In the past few months I’ve had several clients reach out about migrating to In-Memory OLTP solutions. When the second or third request rolled in I remember thinking, “Finally!” As in, I’ve been wondering why businesses haven’t been looking to implement In-Memory sooner. In fact, I added a section on In-Memory to our IEPTO2 course because with the availability of the feature in SQL Server 2016 SP1 (yes, there are memory limitations, but it’s a good place to start) I figured we would see an uptick in interest. But here we are, half way through 2017 and over 6 months since the release of SQL Server 2016 SP1, and I still see a lot of hesitation around it.
I wrote a post over on SQLPerformance last week, Testing DML Statements for In-Memory OLTP, and that generated some discussions on Twitter. So I figured it was time for a post to find out what’s holding companies back. This isn’t a true poll – it’s a fill-in-the-blank. As in: post a comment. If you have considered migrating to In-Memory and then didn’t, I want to understand why. I recognize there are limitations – the product is still new and it’s evolving. But perhaps if we understand the largest inhibitors to migration we can help move them up on Microsoft’s list via Connect and other pathways. Understand I am asking for specifics here, for example: we can’t use In-Memory tables because they don’t support spatial data types. Whatever the reason, share it via a comment.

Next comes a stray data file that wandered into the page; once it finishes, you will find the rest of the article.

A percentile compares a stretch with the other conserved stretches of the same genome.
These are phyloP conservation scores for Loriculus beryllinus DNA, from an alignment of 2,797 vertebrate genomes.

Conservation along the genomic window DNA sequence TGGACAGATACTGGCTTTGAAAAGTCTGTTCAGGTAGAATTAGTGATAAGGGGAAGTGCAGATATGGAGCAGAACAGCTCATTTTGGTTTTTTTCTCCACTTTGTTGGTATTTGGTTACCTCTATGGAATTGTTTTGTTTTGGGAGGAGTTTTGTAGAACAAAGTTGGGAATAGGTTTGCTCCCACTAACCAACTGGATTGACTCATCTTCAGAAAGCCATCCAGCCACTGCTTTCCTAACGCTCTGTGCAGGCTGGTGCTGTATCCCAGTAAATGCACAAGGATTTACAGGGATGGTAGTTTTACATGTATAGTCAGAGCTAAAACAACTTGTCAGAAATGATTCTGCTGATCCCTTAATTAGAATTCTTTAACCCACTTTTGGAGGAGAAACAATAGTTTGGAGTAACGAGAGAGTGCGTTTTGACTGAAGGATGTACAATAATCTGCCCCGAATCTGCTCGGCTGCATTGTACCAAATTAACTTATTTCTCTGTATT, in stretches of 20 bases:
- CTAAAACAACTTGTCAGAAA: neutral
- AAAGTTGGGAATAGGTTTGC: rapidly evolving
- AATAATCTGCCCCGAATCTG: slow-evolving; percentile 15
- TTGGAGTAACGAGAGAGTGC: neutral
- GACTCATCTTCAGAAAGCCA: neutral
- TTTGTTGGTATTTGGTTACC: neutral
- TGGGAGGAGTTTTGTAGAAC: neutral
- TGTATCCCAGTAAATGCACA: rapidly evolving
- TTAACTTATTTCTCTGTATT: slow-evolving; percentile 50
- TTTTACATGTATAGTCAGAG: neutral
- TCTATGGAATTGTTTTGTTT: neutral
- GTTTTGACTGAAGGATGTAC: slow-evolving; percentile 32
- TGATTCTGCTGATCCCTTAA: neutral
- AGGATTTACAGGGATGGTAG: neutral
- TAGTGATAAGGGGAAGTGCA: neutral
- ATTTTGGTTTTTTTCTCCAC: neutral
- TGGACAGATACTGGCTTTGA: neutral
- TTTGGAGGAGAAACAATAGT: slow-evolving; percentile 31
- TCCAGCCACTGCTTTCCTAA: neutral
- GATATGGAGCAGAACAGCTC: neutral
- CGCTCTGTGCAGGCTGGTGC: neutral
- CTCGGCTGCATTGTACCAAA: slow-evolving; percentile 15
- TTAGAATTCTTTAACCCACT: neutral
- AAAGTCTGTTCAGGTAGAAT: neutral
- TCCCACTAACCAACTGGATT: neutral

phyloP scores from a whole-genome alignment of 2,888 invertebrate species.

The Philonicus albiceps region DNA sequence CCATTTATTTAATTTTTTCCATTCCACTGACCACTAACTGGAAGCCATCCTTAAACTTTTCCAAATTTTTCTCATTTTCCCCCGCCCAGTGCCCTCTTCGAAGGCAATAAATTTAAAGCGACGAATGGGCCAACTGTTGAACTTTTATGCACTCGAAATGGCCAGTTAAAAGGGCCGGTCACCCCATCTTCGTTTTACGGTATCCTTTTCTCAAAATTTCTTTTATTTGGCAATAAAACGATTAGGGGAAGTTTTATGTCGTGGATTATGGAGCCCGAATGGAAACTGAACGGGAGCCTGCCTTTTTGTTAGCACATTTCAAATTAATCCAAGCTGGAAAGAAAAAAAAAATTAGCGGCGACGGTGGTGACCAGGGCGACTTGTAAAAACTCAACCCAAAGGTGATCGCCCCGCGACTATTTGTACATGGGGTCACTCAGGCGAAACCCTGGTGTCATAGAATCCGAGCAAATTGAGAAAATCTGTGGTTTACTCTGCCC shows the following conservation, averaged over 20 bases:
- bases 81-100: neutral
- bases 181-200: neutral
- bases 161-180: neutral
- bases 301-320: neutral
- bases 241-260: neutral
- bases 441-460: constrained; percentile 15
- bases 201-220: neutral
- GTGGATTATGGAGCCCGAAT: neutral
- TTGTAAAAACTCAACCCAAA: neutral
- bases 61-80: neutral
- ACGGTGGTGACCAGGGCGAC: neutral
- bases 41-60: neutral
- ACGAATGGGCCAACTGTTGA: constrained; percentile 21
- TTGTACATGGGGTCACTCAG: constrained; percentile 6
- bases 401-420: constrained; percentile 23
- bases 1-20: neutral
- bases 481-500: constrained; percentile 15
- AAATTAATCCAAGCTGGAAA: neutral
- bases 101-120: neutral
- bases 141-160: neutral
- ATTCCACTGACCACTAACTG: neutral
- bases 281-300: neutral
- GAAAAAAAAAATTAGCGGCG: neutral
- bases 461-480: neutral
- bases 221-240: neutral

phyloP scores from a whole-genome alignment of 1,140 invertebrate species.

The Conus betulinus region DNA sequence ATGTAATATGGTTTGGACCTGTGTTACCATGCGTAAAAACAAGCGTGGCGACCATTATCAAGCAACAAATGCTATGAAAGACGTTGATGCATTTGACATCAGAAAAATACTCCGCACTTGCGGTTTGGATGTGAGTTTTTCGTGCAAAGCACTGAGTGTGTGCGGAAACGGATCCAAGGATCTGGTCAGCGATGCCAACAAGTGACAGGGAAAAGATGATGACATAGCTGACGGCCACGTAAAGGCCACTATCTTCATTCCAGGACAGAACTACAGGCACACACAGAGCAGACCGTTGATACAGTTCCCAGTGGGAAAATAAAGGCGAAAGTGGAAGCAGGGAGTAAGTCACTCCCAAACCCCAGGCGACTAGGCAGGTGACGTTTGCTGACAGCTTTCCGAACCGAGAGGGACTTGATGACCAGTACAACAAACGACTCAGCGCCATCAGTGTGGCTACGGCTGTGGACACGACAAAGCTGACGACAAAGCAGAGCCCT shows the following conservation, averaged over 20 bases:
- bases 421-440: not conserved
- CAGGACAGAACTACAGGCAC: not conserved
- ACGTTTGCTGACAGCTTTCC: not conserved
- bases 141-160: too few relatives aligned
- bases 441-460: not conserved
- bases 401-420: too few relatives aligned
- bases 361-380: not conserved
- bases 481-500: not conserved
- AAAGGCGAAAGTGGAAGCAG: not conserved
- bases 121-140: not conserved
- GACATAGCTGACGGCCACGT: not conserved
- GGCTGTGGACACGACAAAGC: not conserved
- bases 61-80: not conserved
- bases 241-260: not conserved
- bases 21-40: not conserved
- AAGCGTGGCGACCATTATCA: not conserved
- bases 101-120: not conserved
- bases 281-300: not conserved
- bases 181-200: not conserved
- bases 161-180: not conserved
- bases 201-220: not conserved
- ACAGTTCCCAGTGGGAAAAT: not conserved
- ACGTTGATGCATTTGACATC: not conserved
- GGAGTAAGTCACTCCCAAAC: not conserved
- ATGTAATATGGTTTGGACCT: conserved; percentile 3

If I were to take a wild guess, the most common answers will be something like:
- Not using SQL Server 2014 EE or later, or any edition of 2016 SP1 or later
- Limitations in what memory-optimized tables provide: can’t go cross-database, can’t create useful constraints, etc.
- Syntax troubles, particularly in 2014: no outer joins, etc.
- Difficulties fitting this into a legacy system: it’s not just as simple as drop-and-replace tables due to limitations above. Also, due to size limits (none of that NVARCHAR(MAX) business), candidate tables might need to be broken up or restructured so that they fit the mold.
I like using memory-optimized tables where I can, but have had much more success with memory-optimized table-valued parameters.